May. 29, 2015 02:00 PM EDT Reads: 1,411
The Internet of Things is tied together with a thin strand that is known as time. Coincidentally, at the core of nearly all data analytics is a timestamp. When working with time series data there are a few core principles that everyone should consider, especially across datasets where time is the common boundary. In his session at Internet of @ThingsExpo, Jim Scott, Director of Enterprise Strategy & Architecture at MapR Technologies, discussed single-value, geo-spatial, and log time series data. By focusing on enterprise applications and the data center, he will use OpenTSDB as an example t...
May. 29, 2015 02:00 PM EDT Reads: 6,907
All major researchers estimate there will be tens of billions devices - computers, smartphones, tablets, and sensors - connected to the Internet by 2020. This number will continue to grow at a rapid pace for the next several decades. With major technology companies and startups seriously embracing IoT strategies, now is the perfect time to attend @ThingsExpo, June 9-11, 2015, at the Javits Center in New York City. Learn what is going on, contribute to the discussions, and ensure that your enterprise is as "IoT-Ready" as it can be
May. 29, 2015 01:15 PM EDT Reads: 3,122
SYS-CON Events announced today that MetraTech, now part of Ericsson, has been named “Silver Sponsor” of SYS-CON's 16th International Cloud Expo®, which will take place on June 9–11, 2015, at the Javits Center in New York, NY. Ericsson is the driving force behind the Networked Society- a world leader in communications infrastructure, software and services. Some 40% of the world’s mobile traffic runs through networks Ericsson has supplied, serving more than 2.5 billion subscribers.
May. 29, 2015 01:00 PM EDT Reads: 2,510
Scott Jenson leads a project called The Physical Web within the Chrome team at Google. Project members are working to take the scalability and openness of the web and use it to talk to the exponentially exploding range of smart devices. Nearly every company today working on the IoT comes up with the same basic solution: use my server and you'll be fine. But if we really believe there will be trillions of these devices, that just can't scale. We need a system that is open a scalable and by using the URL as a basic building block, we open this up and get the same resilience that the web enjoys.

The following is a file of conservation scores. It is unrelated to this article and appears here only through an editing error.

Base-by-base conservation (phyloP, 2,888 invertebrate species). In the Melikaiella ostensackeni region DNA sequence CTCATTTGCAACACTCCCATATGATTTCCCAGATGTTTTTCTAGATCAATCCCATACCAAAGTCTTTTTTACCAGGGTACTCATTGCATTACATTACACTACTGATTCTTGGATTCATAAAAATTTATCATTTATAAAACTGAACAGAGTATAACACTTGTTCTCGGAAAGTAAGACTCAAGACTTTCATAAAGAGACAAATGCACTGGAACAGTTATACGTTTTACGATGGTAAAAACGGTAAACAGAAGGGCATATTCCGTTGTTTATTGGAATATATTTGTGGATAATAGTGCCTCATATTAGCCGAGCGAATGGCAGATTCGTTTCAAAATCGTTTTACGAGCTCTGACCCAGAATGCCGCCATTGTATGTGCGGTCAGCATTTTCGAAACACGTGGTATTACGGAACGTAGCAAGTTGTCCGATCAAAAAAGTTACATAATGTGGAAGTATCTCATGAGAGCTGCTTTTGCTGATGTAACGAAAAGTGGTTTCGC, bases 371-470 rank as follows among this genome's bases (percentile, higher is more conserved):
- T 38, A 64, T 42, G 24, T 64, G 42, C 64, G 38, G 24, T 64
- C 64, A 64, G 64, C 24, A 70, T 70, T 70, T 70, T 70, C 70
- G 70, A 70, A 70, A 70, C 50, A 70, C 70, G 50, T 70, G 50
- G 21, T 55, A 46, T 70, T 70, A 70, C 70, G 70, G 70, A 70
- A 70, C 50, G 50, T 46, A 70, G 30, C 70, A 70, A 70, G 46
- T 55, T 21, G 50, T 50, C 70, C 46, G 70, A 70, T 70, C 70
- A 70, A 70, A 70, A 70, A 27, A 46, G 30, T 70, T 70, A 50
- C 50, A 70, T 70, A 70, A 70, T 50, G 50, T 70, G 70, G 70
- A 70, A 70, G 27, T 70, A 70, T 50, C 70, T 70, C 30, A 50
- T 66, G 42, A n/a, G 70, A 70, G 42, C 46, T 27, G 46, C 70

May. 29, 2015 01:00 PM EDT Reads: 7,553
We are reaching the end of the beginning with WebRTC, and real systems using this technology have begun to appear. One challenge that faces every WebRTC deployment (in some form or another) is identity management. For example, if you have an existing service – possibly built on a variety of different PaaS/SaaS offerings – and you want to add real-time communications you are faced with a challenge relating to user management, authentication, authorization, and validation. Service providers will want to use their existing identities, but these will have credentials already that are (hopefully) i...
May. 29, 2015 01:00 PM EDT Reads: 4,809
Thanks to widespread Internet adoption and more than 10 billion connected devices around the world, companies became more excited than ever about the Internet of Things in 2014. Add in the hype around Google Glass and the Nest Thermostat, and nearly every business, including those from traditionally low-tech industries, wanted in. But despite the buzz, some very real business questions emerged – mainly, not if a device can be connected, or even when, but why? Why does connecting to the cloud create greater value for the user? Why do connected features improve the overall experience? And why do...
May. 29, 2015 12:42 PM EDT Reads: 1,069
SYS-CON Events announced today that O'Reilly Media has been named “Media Sponsor” of SYS-CON's 16th International Cloud Expo®, which will take place on June 9–11, 2015, at the Javits Center in New York City, NY. O'Reilly Media spreads the knowledge of innovators through its books, online services, magazines, and conferences. Since 1978, O'Reilly Media has been a chronicler and catalyst of cutting-edge development, homing in on the technology trends that really matter and spurring their adoption by amplifying "faint signals" from the alpha geeks who are creating the future. An active participa...
May. 29, 2015 12:30 PM EDT Reads: 1,419
Imagine a world where targeting, attribution, and analytics are just as intrinsic to the physical world as they currently are to display advertising. Advances in technologies and changes in consumer behavior have opened the door to a whole new category of personalized marketing experience based on direct interactions with products. The products themselves now have a voice. What will they say? Who will control it? And what does it take for brands to win in this new world? In his session at @ThingsExpo, Zack Bennett, Vice President of Customer Success at EVRYTHNG, will answer these questions a...
May. 29, 2015 12:13 PM EDT Reads: 931